Although there are exceptions, size for size, Y-type strainers have a lower dirt holding capacity than basket strainers, which means that they require more frequent cleaning. On steam systems, this is generally not a problem, except where high levels of rust are present, or immediately after commissioning when large amounts of debris can be introduced. On applications where significant amounts of debris are expected, a blowdown valve can usually be fitted in the strainer cap, which enables the strainer to use the pressure of the steam to be cleaned, and without having to shut down the plant.
Y-type strainers in horizontal steam or gas lines should be installed so that the pocket is in the horizontal plane (Figure 12.4.2(a)). This stops water collecting in the pocket, helping to prevent water droplets being carried over, which can cause erosion and affect heat transfer processes.
On liquid systems however, the pocket should point vertically downwards (Figure 12.4.2(b)), this ensures that the removed debris is not drawn back into the upstream pipework during low flow conditions.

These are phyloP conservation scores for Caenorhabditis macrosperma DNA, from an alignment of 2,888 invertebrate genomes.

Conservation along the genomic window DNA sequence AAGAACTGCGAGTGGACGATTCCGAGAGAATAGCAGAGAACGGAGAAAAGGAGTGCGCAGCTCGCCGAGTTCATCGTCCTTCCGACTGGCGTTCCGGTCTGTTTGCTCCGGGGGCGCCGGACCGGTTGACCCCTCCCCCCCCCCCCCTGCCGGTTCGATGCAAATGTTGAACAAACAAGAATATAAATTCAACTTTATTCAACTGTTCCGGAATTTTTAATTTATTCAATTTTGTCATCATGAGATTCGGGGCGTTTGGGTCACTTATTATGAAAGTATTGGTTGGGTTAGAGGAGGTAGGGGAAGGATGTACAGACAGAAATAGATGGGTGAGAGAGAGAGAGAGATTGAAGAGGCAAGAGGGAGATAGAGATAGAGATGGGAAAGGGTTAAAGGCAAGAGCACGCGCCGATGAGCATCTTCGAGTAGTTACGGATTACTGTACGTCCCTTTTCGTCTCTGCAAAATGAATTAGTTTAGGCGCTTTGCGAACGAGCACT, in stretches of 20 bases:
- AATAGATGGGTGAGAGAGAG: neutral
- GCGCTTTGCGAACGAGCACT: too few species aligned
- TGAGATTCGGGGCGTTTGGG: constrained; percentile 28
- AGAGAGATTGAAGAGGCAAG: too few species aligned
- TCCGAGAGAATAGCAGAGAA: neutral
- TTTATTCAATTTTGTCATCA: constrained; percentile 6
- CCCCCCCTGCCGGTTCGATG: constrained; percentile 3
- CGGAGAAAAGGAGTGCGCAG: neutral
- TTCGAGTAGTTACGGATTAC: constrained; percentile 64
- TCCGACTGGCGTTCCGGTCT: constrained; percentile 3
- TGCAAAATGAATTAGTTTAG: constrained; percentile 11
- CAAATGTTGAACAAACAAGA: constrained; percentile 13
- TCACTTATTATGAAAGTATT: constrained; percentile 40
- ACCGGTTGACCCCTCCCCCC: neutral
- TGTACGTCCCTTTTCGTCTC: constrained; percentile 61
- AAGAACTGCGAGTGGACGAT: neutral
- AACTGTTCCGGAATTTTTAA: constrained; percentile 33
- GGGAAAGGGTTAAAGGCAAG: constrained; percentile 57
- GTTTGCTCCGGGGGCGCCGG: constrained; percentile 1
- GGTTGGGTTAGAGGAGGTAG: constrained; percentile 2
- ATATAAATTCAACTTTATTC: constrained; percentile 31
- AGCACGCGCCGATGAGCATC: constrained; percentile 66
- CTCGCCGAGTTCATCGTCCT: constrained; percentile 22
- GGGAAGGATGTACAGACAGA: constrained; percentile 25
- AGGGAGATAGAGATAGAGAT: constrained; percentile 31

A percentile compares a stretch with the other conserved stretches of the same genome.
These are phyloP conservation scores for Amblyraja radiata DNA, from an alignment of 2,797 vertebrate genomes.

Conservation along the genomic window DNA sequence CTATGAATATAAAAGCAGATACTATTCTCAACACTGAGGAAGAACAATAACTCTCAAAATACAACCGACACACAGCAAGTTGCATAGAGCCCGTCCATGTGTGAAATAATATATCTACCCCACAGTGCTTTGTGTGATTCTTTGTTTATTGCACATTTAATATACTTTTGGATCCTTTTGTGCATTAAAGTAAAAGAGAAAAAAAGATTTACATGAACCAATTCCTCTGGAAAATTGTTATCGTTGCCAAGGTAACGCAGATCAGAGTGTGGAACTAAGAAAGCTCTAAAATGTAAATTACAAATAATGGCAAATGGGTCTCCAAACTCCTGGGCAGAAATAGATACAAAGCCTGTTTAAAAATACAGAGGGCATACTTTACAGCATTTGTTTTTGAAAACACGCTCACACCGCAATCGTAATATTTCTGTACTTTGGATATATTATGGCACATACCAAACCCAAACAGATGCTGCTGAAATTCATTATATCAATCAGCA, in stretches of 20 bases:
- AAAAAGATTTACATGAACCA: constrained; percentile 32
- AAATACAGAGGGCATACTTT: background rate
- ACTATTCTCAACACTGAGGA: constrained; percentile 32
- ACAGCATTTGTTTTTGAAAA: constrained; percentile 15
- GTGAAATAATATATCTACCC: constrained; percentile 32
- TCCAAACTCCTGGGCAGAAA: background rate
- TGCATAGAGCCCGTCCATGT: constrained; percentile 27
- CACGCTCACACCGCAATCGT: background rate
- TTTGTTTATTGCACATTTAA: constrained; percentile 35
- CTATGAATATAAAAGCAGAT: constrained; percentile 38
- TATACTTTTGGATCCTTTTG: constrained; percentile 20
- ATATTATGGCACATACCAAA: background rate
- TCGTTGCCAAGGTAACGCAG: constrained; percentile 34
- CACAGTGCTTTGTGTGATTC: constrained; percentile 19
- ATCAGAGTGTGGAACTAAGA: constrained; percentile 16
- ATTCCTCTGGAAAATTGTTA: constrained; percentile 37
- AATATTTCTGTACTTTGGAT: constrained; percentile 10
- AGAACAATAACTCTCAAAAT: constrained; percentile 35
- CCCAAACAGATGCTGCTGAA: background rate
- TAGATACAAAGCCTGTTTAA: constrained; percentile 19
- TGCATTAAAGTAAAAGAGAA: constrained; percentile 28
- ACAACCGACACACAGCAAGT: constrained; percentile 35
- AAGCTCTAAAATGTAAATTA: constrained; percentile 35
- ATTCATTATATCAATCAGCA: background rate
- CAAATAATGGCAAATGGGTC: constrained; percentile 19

Although it is advisable to install strainers in horizontal lines, this is not always possible, and they can be installed in vertical pipelines if the flow is downwards, in which case the debris is naturally directed into the pocket (Figure 12.4.2(c)). Installation is not possible with upward flow, as the strainer would have to be installed with the opening of the pocket pointing downwards and the debris would fall back down the pipe.
In addition to Y-type strainers, several different body configurations are used in steam systems, namely straight and angle type strainers. These are shown in Figure 12.4.3. These types of strainer function in a similar way to the Y-type strainer and have similar performance. They are used when the geometry of the steam pipework does not suit a Y-type strainer being used.